Anne Strickland was very glad to be on our Return to Vimy 2017 tour. It is here that she knew she was retracing the steps of her uncle Hugh Gordon Munro. From Oakville, Ontario, he signed up to fight in May 1915 at 18 years old. In a letter he sent home to the family, he writes, " The best thing that we can do, is to lay in the bottom of the trench and chew gum." He was wounded in The Battle of the Somme, near the Regina Trench, France on the 9th October, 1916. The nurse, who cared for him at the Casualty Clearing Station, wrote a "lovely letter home" to his family when he succumbed to his battle wounds. He is buried at the Contay British Cemetery, on the main road from Amiens to Arras. The family possessions that have been passed on to Anne included the temporary wooden crossbar grave marker with his name on it, his "death penny", and a personal identification bracelet. Anne wore his bracelet on the return to Vimy Tour as she walked the preserved trenches of the Somme.
It took a bit of time to identify what I was trying to photograph on our trip to France in March. With spring just starting, there were no leaves on the trees. I could spot round clumps of bright green leaves high up in the boughs of mature trees. I finally got my answer – mistletoe. This plant with its round white berries provides romantics with a chance to kiss beneath it at Christmas time. When we were travelling a little later on our Return To Vimy Trip in April, another month of growth revealed its bright leaves and it growing robustly. Many clumps were growing in a tree hanging above the Canadian War Cemetery in Dieppe on the sunny day we visited. It was the first time I was able to look at it really closely. The white berries are just starting to form. The parasitic nature of mistletoe can overtake the host tree but often it is part of a complex ecosystem and its presence supports other creatures in its vicinity. It made me wonder if mistletoe was growing in the trees in northern France 100 years ago during the Great War. I found these photos that capture, that in spite of the war, soldiers were still trying to embrace the spirit of Christmas.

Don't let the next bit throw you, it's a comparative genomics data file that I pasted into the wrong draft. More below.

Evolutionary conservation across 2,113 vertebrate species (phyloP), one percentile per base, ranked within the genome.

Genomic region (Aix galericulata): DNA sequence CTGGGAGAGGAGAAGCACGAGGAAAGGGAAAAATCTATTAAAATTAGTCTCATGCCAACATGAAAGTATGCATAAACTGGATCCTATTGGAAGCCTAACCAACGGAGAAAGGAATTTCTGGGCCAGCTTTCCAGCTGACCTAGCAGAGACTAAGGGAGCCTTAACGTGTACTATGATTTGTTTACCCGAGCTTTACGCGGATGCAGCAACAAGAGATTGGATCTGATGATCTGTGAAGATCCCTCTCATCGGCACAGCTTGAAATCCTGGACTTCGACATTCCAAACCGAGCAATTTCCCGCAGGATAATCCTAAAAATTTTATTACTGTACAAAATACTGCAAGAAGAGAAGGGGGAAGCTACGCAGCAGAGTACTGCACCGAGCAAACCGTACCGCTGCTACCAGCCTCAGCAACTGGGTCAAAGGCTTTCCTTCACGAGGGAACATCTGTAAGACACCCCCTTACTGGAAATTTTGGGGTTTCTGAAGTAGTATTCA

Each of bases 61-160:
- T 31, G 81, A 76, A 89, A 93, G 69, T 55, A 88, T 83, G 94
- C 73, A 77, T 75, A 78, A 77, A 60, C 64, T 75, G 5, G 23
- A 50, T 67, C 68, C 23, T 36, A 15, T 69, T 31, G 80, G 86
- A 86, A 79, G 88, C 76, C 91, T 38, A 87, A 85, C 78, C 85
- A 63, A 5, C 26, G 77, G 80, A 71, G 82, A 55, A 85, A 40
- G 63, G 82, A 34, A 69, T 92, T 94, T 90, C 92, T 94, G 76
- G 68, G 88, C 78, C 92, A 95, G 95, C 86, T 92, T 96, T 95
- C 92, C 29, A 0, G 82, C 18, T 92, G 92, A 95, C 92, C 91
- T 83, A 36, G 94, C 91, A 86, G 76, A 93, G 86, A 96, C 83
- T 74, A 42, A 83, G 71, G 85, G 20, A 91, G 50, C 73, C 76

Givenchy en Gohelle, a tiny village in France, was liberated from German occupation during the battle of Vimy Ridge in 1917. Now many of the homes in the village are flying the maple leaf in honour of the Canadian contribution. The flags all come from a New Brunswick hardware store and were shipped to France in time for the Vimy commemoration. Our battlefield guides Cindy Brown and Lee Windsor, joining us from The Gregg Center at the University of New Brunswick, have a special relationship with the town and all 200 of our Return To Vimy tour clients will all be visiting the village tomorrow to help them commemorate. Villagers have been taking free lessons in English this year to help them greet the Canadians who visit.